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Keeping a deactivated cell phone around can be handy, or not

HTC EVO 4G image from WikiPedia because I'm too lazy to walk downstairsSomething I’ve researched in my other life as a father is some of the ways I can take some of the tech junk I have and turn it into useful items. In particular, I happen to be the proud owner of five HTC EVO phones: two EVO 4Gs, two EVO 3Ds, and my steady rocking HTC EVO 4G LTE.

There’s also an iPhone 4S and a Windows Mobile 6 HTC Diamond Touch Pro? I’m pretty sure if I dig far enough I could find my Treo 655 and my wife’s T-Mobile burner phone and old Blackberry. While that is a lot of phones, I write about four of them and have not had a chance to recycle or return the others as they became buried in the tech graveyard that is the bucket of tech stuff.

However, with a charge, each one of these phones can be a life saving device as they can all dial emergency services. This can be a blessing and a curse as one family learned after police finally managed to find a girl who dialed 911 162 times over the course of 24 hours – extremely useful if you’ve got an emergency and no charge left on your primary phone, kind of bad if you’ve got a kid who doesn’t respect 911.

If you’re having issues with your primary phone, if you’ve got an old one that’s on the same network you can dial account services on some carriers and have them walk you through working on your primary phone. That’s a sometimes scenario however. Alternately, if your main phone is out of whack for any extended period of time, many carriers like Sprint allow you to activate any phone that’s capable of being activated on their network from the account management website.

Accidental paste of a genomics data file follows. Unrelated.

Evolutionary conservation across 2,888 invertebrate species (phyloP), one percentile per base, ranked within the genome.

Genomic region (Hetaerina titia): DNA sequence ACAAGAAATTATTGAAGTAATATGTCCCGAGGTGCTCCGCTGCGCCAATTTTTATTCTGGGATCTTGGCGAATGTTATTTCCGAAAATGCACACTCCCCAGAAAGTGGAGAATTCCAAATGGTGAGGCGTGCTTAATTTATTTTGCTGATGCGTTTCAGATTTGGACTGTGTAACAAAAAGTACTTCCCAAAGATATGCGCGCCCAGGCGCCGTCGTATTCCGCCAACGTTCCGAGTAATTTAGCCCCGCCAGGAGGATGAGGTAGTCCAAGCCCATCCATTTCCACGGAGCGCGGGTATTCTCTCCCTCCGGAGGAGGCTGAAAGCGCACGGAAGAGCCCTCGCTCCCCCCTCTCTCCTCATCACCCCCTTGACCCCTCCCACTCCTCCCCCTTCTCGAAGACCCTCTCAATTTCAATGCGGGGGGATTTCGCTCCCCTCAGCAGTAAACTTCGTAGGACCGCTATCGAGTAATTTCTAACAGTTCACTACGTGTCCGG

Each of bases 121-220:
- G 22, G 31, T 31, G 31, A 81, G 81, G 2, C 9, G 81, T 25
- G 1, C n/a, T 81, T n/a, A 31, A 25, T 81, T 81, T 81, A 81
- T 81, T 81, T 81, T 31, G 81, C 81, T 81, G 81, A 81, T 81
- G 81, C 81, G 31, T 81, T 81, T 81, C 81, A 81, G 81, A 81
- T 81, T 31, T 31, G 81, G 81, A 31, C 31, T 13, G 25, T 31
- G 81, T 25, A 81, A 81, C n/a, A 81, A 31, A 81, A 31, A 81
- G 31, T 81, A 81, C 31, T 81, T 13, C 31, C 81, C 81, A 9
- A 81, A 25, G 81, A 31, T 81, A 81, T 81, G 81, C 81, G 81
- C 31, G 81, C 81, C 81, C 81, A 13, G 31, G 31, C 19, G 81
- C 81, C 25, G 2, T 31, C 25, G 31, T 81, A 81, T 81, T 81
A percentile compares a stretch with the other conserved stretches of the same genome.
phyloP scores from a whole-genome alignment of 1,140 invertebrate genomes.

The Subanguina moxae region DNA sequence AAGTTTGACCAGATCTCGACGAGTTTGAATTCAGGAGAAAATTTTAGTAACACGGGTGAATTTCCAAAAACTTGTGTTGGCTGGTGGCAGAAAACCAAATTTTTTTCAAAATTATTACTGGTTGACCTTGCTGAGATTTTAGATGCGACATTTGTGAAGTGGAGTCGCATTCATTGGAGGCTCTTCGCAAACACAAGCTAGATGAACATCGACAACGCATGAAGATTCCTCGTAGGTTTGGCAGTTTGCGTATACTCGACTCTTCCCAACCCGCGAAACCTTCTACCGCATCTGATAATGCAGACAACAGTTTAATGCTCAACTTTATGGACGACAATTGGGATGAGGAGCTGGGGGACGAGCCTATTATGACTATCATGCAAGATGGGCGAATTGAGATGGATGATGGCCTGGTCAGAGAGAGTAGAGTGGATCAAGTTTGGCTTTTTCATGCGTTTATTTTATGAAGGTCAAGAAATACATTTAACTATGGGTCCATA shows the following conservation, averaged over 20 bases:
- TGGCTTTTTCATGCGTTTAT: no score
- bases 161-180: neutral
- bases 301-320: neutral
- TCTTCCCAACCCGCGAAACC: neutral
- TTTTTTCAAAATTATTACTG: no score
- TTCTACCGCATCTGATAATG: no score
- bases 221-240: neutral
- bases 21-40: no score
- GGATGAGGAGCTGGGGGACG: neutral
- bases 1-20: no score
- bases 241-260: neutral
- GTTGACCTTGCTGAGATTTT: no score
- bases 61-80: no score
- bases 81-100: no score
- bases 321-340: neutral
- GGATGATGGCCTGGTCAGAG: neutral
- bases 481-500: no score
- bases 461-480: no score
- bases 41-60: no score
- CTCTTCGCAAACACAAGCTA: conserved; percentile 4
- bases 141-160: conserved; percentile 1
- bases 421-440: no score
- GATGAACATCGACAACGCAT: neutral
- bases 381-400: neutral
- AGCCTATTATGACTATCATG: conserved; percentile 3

For me, I’ve got a cell phone next to the baby’s room, it plays Willie’s Roadhouse on Sirius XM streamed over WiFi to a Bluetooth speaker in her room for a couple of hours every night. For some reason, that makes baby sleep, I’ve given up trying to figure out why Americana soothes the savage baby’s soul, but it does and I can control the volume, channel, etc. without entering the room.

Using an application called GrooveIP I can also make and receive phone calls as an IP phone for the times I’ve got my phone down flashing some ROM, patch, or if anything happened and I was in the baby’s room and not able to get to my phone.

Maggie and the tech arsenal

Add to the list you can use your old phone as a webcam, intercom, gaming system, level, music and media server, or whatever you can think of if you’re connected to WiFi. All said, you’ve got a pretty powerful reason to keep your old working cell phone around with a little bit of a charge in it, even if you’re now sporting the fancy new model.

You can also enter the root world on older versions of your phone without worrying that you will miss a single call due to your activities. They’re great learning tools for anyone interested in getting into rooting and all the things you can do with it. Keep in mind, charging a cell phone that’s not on for a year is going to cost you, so plan to shell out an additional three cents per year to keep that old phone charged up and able to call 911 in the event of an emergency.

I should point out you should check with your carrier as to whether your old phone will dial 911 in the event of an emergency. I’m pretty sure that’s a given these days, but it would be terrible to be wrong and need it. Do not call 911 on the deactivated device to ask if it worked. Seriously.

It’s not hoarding phones if I tell myself it’s not hoarding enough.

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Paul E King

Paul King started with GoodAndEVO in 2011, which merged with Pocketables, and as of 2018 he's evidently the owner. He lives in Nashville, works at a film production company, is married with two kids. Facebook | Twitter | Donate | More posts by Paul | Subscribe to Paul's posts